I had not seen Tanya’s video before you mentioned it. You are right in that it doesn’t have the same tone, but some elements are similar. I am thinking about a few shots of wolves and fast-paced cityscapes. I am happy the video and the film have different outputs and renditions. Uja makes for 50% of the film. I found it perfect to juxtapose with traditional and cultural footage, adding to the experience of the visuals. Although the film is archival, the song makes it very contemporary and allowed me to edit that kind of footage in a totally different way.

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In the journey that happens in the film, from hard work in tune with a natural landscape to working in a busy cityscape, do you see the ending of the film as conveying opportunity or assimilation? Because ultimately the modern clothes, working for a construction company building skyscrapers, these imply fueling a system that prizes huge power imbalances. I know you refer in your description of the film to people “always moving forward”, but depending on when this footage was shot – the late 60s?- this was when there were a lot of rural aboriginal populations first moving into urban areas and it was not opportunity that greeted them in most places. Did you deliberately want to reimagine this history?

Yes. I wanted to focus on positive outcomes. Today, being an urban indigenous person doesn’t make you any less native, or any more assimilated. It is just a reality that exists. For me, the ending of the film is not about assimilation or that there are more opportunities in the cities. I wanted to showcase how in both urban and natural landscapes, there is an indigenous presence with people that have skills and are hard workers. I wanted to celebrate the value of hard labor, whether it’s done in an urban or natural setting.

The sequencing of the images speaks a bit about my own family history, where my grandparents were living in the bush, and throughout the generations, we became more and more urban. However, this does not mean that I cannot go back to the bush and learn all these things. It has become a choice to be either in an urban or natural landscape. I refer to “people always moving forward” as a statement to say that we are everywhere, well present, active, and ready to kick some serious ass.

I wanted to speak about a people moving forward, a people that mobilizes itself and that is far from being stagnant. We are contemporary, culturally rooted and constantly on the move. I thought it was interesting to use old footage to speak about the future, to express an idea of contemporaneity while still honouring the past. As an indigenous person and filmmaker, there’s a perpetual negotiation between the modern and traditional, but I believe things are always moving forward.

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Mobilize Screens as part of TIFF’s Short Cuts Programme 1:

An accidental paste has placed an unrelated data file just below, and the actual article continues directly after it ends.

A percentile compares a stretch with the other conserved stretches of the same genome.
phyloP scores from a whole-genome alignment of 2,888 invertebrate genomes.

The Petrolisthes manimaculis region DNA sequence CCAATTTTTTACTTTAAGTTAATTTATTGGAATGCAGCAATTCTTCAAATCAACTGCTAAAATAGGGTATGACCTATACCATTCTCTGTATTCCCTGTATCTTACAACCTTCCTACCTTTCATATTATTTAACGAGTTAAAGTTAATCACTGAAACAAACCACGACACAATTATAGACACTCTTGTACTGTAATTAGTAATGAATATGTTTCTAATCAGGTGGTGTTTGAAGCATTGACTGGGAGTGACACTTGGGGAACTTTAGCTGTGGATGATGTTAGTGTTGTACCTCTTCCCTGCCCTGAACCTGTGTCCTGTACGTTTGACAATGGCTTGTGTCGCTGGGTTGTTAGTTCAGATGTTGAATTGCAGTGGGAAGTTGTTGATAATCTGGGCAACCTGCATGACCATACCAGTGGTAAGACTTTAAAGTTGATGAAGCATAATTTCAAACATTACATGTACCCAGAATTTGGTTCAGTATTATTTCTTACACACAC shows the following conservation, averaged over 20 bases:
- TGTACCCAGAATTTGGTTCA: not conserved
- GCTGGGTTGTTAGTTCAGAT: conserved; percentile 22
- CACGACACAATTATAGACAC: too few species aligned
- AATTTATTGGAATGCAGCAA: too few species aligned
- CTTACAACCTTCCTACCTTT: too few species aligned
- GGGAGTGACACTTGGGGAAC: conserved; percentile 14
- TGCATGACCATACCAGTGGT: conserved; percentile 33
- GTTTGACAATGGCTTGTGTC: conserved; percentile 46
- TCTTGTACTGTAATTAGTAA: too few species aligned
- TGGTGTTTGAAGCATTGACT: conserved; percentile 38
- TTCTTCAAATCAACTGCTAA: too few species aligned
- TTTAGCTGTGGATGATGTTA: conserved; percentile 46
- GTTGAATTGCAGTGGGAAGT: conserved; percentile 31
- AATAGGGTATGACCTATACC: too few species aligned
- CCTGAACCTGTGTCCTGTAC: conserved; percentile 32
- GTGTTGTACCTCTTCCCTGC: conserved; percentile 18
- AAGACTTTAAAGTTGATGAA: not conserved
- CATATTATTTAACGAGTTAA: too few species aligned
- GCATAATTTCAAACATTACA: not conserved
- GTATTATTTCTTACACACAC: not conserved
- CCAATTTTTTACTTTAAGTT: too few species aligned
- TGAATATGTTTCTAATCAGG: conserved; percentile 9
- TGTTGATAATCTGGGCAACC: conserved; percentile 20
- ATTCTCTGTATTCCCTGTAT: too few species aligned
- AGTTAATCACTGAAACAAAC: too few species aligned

Thursday, September 10, 9:00 PM, Scotiabank Theatre
Friday, September 11, 09:15 AM, Scotiabank Theatre
Friday, September 18, 11:45 AM, Scotiabank Theatre

Ticket information can be found at the TIFF website.

About Caroline Monnet (Algonquin)
Caroline Monnet is a multidisciplinary artist who has exhibited in Canada and internationally at venues such as the Palais de Tokyo (Paris), Haus der Kulturen der Welt (Berlin), the Museum of Contemporary Art and Arsenal (Montreal), and the Toronto International Film Festival. She uses her work in film, video and sculpture to communicate complex ideas around Indigenous identity and bicultural living through the examination of cultural histories. Monnet is also a founding member of the Aboriginal digital arts collective ITWÉ. http://carolinemonnet.ca/

 

About the author:

Kier-La Janisse

Kier-La Janisse is a film writer and programmer, Owner/Artistic Director of Spectacular Optical Publications and founder of The Miskatonic Institute of Horror Studies. She has been a programmer for the Alamo Drafthouse Cinema and Fantastic Fest in Austin, Texas, co-founded Montreal microcinema Blue Sunshine, founded the CineMuerte Horror Film Festival (1999-2005) in Vancouver, was the Festival Director of Monster Fest in Melbourne, Australia and was the subject of the documentary Celluloid Horror (2005). She is the author of A Violent Professional: The Films of Luciano Rossi (FAB Press, 2007) and House of Psychotic Women: An Autobiographical Topography of Female Neurosis in Horror and Exploitation Films (FAB Press, 2012) and contributed to Destroy All Movies!! The Complete Guide to Punks on Film (Fantagraphics, 2011), Recovering 1940s Horror: Traces of a Lost Decade (Lexington, 2014) The Canadian Horror Film: Terror of the Soul (University of Toronto Press, 2015) and We Are the Martians: The Legacy of Nigel Kneale (PS Press, 2017). She co-edited and published the anthology books KID POWER! (Spectacular Optical, 2014), Satanic Panic: Pop-Cultural Paranoia in the 1980s (Spectacular Optical, 2015) and Lost Girls: The Phantasmagorical Cinema of Jean Rollin (2017), and is co-editing Yuletide Terror: Christmas Horror on Film and Television for release in late 2017. She is currently writing A Song From the Heart Beats the Devil Every Time: Children’s Programming and the Counterculture, 1965-1985, monographs about Monte Hellman’s Cockfighter and Patricia Birch’s Grease 2, and is in development on a TV series based on her book House of Psychotic Women with Rook Films.